You are my husband, best friend, father to our children, and partner in crime. You were there in the instacare clinic on a Sunday morning April 24, 2016, when I got the dreaded diagnosis of diabetes. We later confirmed the following week that it was type 1 diabetes because I had the antibodies present that come with type 1. I walked into an instacare clinic confused why I was urinating so much, and found out it was sugar in my urine that was dumping out of my system, since I was dealing with undiagnosed diabetes. We thought it was a simple UTI that I could fix, and quickly found out it was a lifetime autoimmune disease.

Photo credit: Briana Payne

When I first got diagnosed, you were the one giving me my Levemir injections. Nine months into the diagnosis, I gave a continuous glucose monitor a chance. You helped me to put it on my body, especially in harder to reach places, like the back of my arm, or near my backside. You’ve always been patient with me and figuring out my diabetes with the technology, injections, cost of insulin, glucometers, diabetes appointments, etc.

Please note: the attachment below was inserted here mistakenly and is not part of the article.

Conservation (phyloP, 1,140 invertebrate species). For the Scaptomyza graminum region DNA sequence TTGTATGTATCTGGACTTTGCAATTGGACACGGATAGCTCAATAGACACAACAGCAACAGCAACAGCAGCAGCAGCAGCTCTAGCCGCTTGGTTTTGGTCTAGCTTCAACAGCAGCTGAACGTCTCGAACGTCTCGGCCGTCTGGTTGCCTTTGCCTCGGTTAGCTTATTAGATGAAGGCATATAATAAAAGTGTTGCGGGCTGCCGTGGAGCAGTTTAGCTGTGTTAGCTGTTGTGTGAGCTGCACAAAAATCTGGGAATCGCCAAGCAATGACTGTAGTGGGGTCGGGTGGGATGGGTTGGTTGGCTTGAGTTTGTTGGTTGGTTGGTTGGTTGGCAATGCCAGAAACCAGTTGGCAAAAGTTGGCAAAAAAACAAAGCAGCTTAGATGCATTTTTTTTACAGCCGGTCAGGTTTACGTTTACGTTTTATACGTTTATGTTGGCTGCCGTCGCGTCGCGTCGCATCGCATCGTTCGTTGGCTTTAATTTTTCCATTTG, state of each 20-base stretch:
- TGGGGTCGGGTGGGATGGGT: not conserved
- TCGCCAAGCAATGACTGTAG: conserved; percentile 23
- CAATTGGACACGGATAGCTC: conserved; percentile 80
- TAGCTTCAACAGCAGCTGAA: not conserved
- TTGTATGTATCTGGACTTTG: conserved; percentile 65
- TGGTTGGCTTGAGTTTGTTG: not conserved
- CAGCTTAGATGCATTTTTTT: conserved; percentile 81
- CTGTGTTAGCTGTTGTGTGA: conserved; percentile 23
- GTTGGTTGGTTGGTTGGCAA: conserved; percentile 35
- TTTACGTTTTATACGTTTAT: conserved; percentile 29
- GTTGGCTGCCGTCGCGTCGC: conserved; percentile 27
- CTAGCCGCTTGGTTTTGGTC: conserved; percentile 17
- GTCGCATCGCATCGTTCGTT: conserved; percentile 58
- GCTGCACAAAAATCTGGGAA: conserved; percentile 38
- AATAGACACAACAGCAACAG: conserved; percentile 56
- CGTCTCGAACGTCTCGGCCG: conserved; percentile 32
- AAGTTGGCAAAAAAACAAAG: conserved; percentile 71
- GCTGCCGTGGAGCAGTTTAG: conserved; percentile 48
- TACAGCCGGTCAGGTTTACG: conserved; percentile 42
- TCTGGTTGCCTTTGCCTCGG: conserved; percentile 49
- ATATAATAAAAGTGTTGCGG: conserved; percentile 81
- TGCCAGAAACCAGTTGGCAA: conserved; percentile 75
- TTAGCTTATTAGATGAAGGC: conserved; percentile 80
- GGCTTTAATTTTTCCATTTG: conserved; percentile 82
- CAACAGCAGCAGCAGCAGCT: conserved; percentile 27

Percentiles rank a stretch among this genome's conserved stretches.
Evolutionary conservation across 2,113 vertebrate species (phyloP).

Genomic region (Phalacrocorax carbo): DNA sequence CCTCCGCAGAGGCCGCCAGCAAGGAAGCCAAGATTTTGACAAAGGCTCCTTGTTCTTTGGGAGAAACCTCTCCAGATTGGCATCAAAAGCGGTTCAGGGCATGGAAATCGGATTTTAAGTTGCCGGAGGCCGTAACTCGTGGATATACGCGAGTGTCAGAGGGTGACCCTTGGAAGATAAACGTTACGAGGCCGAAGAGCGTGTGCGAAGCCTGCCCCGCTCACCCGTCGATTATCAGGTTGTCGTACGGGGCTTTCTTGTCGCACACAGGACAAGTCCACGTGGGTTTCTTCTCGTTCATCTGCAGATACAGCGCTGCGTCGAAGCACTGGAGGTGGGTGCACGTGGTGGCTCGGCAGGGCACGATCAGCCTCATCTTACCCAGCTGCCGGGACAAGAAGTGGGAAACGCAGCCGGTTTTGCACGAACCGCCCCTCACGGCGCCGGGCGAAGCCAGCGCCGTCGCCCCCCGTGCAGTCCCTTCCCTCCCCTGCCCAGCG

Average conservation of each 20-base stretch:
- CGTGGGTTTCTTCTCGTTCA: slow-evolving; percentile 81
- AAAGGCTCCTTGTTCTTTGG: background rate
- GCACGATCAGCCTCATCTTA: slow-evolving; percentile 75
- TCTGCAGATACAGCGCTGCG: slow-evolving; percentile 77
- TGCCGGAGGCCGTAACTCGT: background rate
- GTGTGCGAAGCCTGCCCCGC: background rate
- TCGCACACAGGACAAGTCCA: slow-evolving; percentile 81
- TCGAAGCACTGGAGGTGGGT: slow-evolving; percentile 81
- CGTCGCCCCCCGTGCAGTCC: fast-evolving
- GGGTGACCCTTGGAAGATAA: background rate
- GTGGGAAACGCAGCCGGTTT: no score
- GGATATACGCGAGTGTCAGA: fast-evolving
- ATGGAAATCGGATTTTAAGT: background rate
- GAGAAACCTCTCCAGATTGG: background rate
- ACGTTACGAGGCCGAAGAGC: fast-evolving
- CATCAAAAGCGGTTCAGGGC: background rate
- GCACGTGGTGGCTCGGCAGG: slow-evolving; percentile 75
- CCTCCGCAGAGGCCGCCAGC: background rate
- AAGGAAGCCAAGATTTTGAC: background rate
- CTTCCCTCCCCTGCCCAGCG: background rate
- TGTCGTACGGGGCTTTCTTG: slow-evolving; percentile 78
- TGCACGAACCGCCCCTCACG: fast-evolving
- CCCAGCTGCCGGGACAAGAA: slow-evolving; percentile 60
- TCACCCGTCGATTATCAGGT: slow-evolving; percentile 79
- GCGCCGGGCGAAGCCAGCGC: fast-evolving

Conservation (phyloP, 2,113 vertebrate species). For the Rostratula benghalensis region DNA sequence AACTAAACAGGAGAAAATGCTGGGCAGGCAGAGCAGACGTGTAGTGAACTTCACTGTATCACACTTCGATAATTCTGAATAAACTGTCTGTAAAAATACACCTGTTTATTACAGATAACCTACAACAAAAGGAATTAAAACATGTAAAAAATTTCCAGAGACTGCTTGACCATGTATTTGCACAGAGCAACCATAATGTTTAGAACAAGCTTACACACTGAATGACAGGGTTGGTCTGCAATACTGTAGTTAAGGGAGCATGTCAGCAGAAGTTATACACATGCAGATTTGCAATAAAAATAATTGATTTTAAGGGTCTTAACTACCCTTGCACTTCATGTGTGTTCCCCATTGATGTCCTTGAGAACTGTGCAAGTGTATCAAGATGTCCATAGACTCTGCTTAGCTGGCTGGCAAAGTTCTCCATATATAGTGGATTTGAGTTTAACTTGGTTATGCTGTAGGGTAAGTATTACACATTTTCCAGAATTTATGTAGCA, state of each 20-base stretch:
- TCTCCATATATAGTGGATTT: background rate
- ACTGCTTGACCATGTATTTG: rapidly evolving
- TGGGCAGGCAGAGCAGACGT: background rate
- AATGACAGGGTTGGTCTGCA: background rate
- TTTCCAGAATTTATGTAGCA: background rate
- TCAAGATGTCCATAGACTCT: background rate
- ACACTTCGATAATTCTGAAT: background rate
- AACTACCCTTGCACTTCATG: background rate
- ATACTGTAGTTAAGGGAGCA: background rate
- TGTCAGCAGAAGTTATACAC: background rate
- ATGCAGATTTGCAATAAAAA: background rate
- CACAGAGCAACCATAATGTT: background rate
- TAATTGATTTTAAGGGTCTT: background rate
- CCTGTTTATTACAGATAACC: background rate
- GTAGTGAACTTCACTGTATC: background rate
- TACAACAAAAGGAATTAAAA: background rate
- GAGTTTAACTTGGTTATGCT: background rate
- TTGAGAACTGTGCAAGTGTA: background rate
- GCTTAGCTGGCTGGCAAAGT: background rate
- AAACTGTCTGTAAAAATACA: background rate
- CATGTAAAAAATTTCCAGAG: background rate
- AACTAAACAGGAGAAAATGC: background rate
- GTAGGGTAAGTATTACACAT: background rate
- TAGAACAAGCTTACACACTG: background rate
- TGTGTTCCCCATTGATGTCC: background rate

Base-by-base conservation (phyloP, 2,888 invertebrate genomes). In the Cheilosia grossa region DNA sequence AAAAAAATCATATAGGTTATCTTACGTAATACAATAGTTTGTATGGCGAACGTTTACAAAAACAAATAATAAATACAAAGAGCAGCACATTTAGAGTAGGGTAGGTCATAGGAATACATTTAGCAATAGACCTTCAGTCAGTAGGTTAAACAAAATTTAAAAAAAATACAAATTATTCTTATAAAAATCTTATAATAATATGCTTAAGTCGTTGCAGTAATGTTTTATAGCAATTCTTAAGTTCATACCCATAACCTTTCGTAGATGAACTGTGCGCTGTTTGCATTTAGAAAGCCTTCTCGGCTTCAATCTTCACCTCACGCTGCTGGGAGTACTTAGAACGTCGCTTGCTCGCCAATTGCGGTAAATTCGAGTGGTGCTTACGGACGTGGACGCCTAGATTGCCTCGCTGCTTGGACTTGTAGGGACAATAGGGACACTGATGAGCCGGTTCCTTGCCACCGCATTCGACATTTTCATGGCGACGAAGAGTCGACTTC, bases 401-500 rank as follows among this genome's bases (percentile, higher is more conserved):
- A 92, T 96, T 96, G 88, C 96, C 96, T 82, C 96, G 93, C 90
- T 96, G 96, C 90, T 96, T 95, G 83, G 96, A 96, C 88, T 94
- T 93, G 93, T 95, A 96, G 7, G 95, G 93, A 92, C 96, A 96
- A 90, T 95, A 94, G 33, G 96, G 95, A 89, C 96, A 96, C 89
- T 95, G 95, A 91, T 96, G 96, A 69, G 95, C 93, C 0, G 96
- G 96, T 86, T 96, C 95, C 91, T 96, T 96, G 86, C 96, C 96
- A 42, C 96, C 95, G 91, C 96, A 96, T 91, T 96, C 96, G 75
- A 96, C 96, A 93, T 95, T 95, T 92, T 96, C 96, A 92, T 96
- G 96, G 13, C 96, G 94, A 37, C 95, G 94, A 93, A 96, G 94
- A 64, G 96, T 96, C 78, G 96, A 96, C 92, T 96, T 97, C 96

Aaron, thank you for your sacrifices finding a job that will provide good insurance for me to switch to when I turn 26 in April 2020. You went out of your way to get a better insurance plan that will make your paychecks a little bit smaller, because you want to be able to afford our healthcare costs the best way.

Photo credit: Briana Payne

This disease is not pretty, nor is it cheap. I’ve dealt with some high and low blood sugars that have affected me, and you have been patient with me through it all. There are times to this day that I still feel guilty that I got this autoimmune disease six weeks after we got married. You could have left me after discovering that your new wife had a new chronic illness, but you didn’t. You have always been a very loyal and dedicated man — I cannot thank you enough. Amidst all of the struggles with costs and the daily to-dos is with this disease, I know we can continue to navigate this life together.

Happy Valentine’s, Aaron. Thanks for being my valentine.

Love,

Briana

Source: diabetesdaily.com

Diabetes Love Letter: From Eoin to Girlfriend

Editor’s note: I had the pleasure of meeting Eoin at a diabetes meetup in New York City last month. He had just won the Myabetic award for “Diabetic Male Fitness Influencer” and rightfully so since he motivates people every day to be the best version of themselves. He tackles affordability issues, stigmas and teaches his followers proper diet and exercise techniques. He is also a diabetic fitness trainer. You can follow him at @insuleoin on Instagram. 

By Eoin Costelloe

To my girlfriend,

Where can I start? It’s almost like we were both diagnosed. Just on different dates;